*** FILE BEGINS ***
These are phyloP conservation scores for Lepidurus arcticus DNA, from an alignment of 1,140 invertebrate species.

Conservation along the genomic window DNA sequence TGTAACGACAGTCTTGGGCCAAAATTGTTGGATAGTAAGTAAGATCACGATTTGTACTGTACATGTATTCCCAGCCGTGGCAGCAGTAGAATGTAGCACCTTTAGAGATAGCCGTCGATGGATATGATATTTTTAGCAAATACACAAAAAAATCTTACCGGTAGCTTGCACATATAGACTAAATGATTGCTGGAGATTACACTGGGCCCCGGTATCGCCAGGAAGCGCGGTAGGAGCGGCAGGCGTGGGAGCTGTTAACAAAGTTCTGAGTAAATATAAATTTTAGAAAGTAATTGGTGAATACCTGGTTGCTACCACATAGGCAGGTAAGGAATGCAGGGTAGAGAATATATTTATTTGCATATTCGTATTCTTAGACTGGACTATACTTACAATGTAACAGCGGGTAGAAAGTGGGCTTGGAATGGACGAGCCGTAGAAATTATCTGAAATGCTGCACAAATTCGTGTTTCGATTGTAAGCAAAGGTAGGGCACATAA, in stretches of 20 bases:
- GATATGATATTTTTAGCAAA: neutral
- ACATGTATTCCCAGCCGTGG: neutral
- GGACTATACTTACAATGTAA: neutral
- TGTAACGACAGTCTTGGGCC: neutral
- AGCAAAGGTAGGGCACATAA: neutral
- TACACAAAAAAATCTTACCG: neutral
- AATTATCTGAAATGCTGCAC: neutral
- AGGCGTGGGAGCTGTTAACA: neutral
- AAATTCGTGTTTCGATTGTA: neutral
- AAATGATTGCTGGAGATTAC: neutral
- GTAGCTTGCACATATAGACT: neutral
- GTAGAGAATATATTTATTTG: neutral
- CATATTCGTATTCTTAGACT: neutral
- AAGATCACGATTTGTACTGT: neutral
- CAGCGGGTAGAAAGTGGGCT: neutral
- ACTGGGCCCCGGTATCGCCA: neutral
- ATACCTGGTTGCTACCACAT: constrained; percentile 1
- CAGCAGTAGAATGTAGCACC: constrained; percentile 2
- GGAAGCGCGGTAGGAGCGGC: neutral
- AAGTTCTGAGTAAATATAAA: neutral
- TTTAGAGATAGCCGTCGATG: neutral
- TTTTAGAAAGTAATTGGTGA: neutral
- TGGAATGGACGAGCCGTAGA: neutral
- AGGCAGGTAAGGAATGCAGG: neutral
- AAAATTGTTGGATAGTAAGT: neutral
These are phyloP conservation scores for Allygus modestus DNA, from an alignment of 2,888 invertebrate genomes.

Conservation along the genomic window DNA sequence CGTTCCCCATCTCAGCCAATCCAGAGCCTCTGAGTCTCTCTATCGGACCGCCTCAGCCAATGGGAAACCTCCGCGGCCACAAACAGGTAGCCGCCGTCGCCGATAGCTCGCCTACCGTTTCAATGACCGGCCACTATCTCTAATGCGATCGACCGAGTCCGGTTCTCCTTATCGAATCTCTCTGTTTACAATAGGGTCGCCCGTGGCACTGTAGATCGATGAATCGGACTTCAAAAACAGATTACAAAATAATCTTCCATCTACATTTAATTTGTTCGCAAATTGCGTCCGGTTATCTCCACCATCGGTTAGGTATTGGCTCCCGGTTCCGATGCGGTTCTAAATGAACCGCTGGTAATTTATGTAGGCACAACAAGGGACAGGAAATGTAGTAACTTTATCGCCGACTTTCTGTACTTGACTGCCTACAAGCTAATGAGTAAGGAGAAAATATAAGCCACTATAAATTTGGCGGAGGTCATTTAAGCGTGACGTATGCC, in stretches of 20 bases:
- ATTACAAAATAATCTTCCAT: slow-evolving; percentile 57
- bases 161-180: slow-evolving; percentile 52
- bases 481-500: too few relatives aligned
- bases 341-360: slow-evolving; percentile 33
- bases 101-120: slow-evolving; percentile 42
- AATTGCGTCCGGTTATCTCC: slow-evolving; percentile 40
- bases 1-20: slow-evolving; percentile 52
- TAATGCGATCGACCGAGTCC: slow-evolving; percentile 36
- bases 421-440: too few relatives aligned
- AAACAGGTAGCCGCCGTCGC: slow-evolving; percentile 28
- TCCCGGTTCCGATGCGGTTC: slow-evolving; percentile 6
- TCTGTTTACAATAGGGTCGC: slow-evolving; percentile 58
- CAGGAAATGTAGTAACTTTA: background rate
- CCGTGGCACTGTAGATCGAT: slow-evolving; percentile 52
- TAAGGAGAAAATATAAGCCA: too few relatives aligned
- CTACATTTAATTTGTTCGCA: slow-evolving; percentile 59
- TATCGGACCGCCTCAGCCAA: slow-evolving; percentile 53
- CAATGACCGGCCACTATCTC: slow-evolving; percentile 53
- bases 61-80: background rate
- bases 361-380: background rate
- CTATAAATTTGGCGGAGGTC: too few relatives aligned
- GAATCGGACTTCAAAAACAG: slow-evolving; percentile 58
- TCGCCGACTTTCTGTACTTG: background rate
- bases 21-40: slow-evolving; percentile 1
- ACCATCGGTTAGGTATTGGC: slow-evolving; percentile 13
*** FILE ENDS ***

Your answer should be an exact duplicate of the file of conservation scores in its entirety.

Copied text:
These are phyloP conservation scores for Lepidurus arcticus DNA, from an alignment of 1,140 invertebrate species.

Conservation along the genomic window DNA sequence TGTAACGACAGTCTTGGGCCAAAATTGTTGGATAGTAAGTAAGATCACGATTTGTACTGTACATGTATTCCCAGCCGTGGCAGCAGTAGAATGTAGCACCTTTAGAGATAGCCGTCGATGGATATGATATTTTTAGCAAATACACAAAAAAATCTTACCGGTAGCTTGCACATATAGACTAAATGATTGCTGGAGATTACACTGGGCCCCGGTATCGCCAGGAAGCGCGGTAGGAGCGGCAGGCGTGGGAGCTGTTAACAAAGTTCTGAGTAAATATAAATTTTAGAAAGTAATTGGTGAATACCTGGTTGCTACCACATAGGCAGGTAAGGAATGCAGGGTAGAGAATATATTTATTTGCATATTCGTATTCTTAGACTGGACTATACTTACAATGTAACAGCGGGTAGAAAGTGGGCTTGGAATGGACGAGCCGTAGAAATTATCTGAAATGCTGCACAAATTCGTGTTTCGATTGTAAGCAAAGGTAGGGCACATAA, in stretches of 20 bases:
- GATATGATATTTTTAGCAAA: neutral
- ACATGTATTCCCAGCCGTGG: neutral
- GGACTATACTTACAATGTAA: neutral
- TGTAACGACAGTCTTGGGCC: neutral
- AGCAAAGGTAGGGCACATAA: neutral
- TACACAAAAAAATCTTACCG: neutral
- AATTATCTGAAATGCTGCAC: neutral
- AGGCGTGGGAGCTGTTAACA: neutral
- AAATTCGTGTTTCGATTGTA: neutral
- AAATGATTGCTGGAGATTAC: neutral
- GTAGCTTGCACATATAGACT: neutral
- GTAGAGAATATATTTATTTG: neutral
- CATATTCGTATTCTTAGACT: neutral
- AAGATCACGATTTGTACTGT: neutral
- CAGCGGGTAGAAAGTGGGCT: neutral
- ACTGGGCCCCGGTATCGCCA: neutral
- ATACCTGGTTGCTACCACAT: constrained; percentile 1
- CAGCAGTAGAATGTAGCACC: constrained; percentile 2
- GGAAGCGCGGTAGGAGCGGC: neutral
- AAGTTCTGAGTAAATATAAA: neutral
- TTTAGAGATAGCCGTCGATG: neutral
- TTTTAGAAAGTAATTGGTGA: neutral
- TGGAATGGACGAGCCGTAGA: neutral
- AGGCAGGTAAGGAATGCAGG: neutral
- AAAATTGTTGGATAGTAAGT: neutral
These are phyloP conservation scores for Allygus modestus DNA, from an alignment of 2,888 invertebrate genomes.

Conservation along the genomic window DNA sequence CGTTCCCCATCTCAGCCAATCCAGAGCCTCTGAGTCTCTCTATCGGACCGCCTCAGCCAATGGGAAACCTCCGCGGCCACAAACAGGTAGCCGCCGTCGCCGATAGCTCGCCTACCGTTTCAATGACCGGCCACTATCTCTAATGCGATCGACCGAGTCCGGTTCTCCTTATCGAATCTCTCTGTTTACAATAGGGTCGCCCGTGGCACTGTAGATCGATGAATCGGACTTCAAAAACAGATTACAAAATAATCTTCCATCTACATTTAATTTGTTCGCAAATTGCGTCCGGTTATCTCCACCATCGGTTAGGTATTGGCTCCCGGTTCCGATGCGGTTCTAAATGAACCGCTGGTAATTTATGTAGGCACAACAAGGGACAGGAAATGTAGTAACTTTATCGCCGACTTTCTGTACTTGACTGCCTACAAGCTAATGAGTAAGGAGAAAATATAAGCCACTATAAATTTGGCGGAGGTCATTTAAGCGTGACGTATGCC, in stretches of 20 bases:
- ATTACAAAATAATCTTCCAT: slow-evolving; percentile 57
- bases 161-180: slow-evolving; percentile 52
- bases 481-500: too few relatives aligned
- bases 341-360: slow-evolving; percentile 33
- bases 101-120: slow-evolving; percentile 42
- AATTGCGTCCGGTTATCTCC: slow-evolving; percentile 40
- bases 1-20: slow-evolving; percentile 52
- TAATGCGATCGACCGAGTCC: slow-evolving; percentile 36
- bases 421-440: too few relatives aligned
- AAACAGGTAGCCGCCGTCGC: slow-evolving; percentile 28
- TCCCGGTTCCGATGCGGTTC: slow-evolving; percentile 6
- TCTGTTTACAATAGGGTCGC: slow-evolving; percentile 58
- CAGGAAATGTAGTAACTTTA: background rate
- CCGTGGCACTGTAGATCGAT: slow-evolving; percentile 52
- TAAGGAGAAAATATAAGCCA: too few relatives aligned
- CTACATTTAATTTGTTCGCA: slow-evolving; percentile 59
- TATCGGACCGCCTCAGCCAA: slow-evolving; percentile 53
- CAATGACCGGCCACTATCTC: slow-evolving; percentile 53
- bases 61-80: background rate
- bases 361-380: background rate
- CTATAAATTTGGCGGAGGTC: too few relatives aligned
- GAATCGGACTTCAAAAACAG: slow-evolving; percentile 58
- TCGCCGACTTTCTGTACTTG: background rate
- bases 21-40: slow-evolving; percentile 1
- ACCATCGGTTAGGTATTGGC: slow-evolving; percentile 13